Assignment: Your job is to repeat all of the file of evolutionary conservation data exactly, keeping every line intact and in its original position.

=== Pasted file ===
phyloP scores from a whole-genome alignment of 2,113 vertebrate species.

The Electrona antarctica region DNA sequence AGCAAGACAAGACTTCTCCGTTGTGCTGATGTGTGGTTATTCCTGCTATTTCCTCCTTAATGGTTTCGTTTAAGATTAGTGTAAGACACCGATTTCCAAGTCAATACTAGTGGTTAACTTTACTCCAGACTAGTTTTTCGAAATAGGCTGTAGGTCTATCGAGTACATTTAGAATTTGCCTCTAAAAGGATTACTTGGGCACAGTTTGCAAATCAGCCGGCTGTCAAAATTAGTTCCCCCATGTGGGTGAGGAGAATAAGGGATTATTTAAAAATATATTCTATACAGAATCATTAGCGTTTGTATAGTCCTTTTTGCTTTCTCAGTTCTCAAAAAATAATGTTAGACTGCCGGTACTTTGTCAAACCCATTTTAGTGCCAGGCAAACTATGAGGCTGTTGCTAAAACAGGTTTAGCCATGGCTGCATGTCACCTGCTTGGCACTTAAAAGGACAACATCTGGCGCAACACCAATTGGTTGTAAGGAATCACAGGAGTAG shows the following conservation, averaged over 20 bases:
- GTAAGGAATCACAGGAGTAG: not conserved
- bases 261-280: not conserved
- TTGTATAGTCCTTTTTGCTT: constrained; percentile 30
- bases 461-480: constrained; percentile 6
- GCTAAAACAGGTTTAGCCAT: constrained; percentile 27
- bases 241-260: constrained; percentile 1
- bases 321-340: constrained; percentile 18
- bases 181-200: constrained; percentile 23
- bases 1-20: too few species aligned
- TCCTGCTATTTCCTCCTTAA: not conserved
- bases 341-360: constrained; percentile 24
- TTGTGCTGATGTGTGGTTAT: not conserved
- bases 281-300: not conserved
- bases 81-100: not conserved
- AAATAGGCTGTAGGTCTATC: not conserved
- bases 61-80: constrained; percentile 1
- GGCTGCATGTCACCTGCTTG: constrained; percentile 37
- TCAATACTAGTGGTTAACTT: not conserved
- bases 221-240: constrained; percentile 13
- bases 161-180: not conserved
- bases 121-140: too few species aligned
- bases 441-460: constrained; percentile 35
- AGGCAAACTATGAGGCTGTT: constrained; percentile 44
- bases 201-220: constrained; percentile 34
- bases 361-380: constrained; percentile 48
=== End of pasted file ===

phyloP scores from a whole-genome alignment of 2,113 vertebrate species.

The Electrona antarctica region DNA sequence AGCAAGACAAGACTTCTCCGTTGTGCTGATGTGTGGTTATTCCTGCTATTTCCTCCTTAATGGTTTCGTTTAAGATTAGTGTAAGACACCGATTTCCAAGTCAATACTAGTGGTTAACTTTACTCCAGACTAGTTTTTCGAAATAGGCTGTAGGTCTATCGAGTACATTTAGAATTTGCCTCTAAAAGGATTACTTGGGCACAGTTTGCAAATCAGCCGGCTGTCAAAATTAGTTCCCCCATGTGGGTGAGGAGAATAAGGGATTATTTAAAAATATATTCTATACAGAATCATTAGCGTTTGTATAGTCCTTTTTGCTTTCTCAGTTCTCAAAAAATAATGTTAGACTGCCGGTACTTTGTCAAACCCATTTTAGTGCCAGGCAAACTATGAGGCTGTTGCTAAAACAGGTTTAGCCATGGCTGCATGTCACCTGCTTGGCACTTAAAAGGACAACATCTGGCGCAACACCAATTGGTTGTAAGGAATCACAGGAGTAG shows the following conservation, averaged over 20 bases:
- GTAAGGAATCACAGGAGTAG: not conserved
- bases 261-280: not conserved
- TTGTATAGTCCTTTTTGCTT: constrained; percentile 30
- bases 461-480: constrained; percentile 6
- GCTAAAACAGGTTTAGCCAT: constrained; percentile 27
- bases 241-260: constrained; percentile 1
- bases 321-340: constrained; percentile 18
- bases 181-200: constrained; percentile 23
- bases 1-20: too few species aligned
- TCCTGCTATTTCCTCCTTAA: not conserved
- bases 341-360: constrained; percentile 24
- TTGTGCTGATGTGTGGTTAT: not conserved
- bases 281-300: not conserved
- bases 81-100: not conserved
- AAATAGGCTGTAGGTCTATC: not conserved
- bases 61-80: constrained; percentile 1
- GGCTGCATGTCACCTGCTTG: constrained; percentile 37
- TCAATACTAGTGGTTAACTT: not conserved
- bases 221-240: constrained; percentile 13
- bases 161-180: not conserved
- bases 121-140: too few species aligned
- bases 441-460: constrained; percentile 35
- AGGCAAACTATGAGGCTGTT: constrained; percentile 44
- bases 201-220: constrained; percentile 34
- bases 361-380: constrained; percentile 48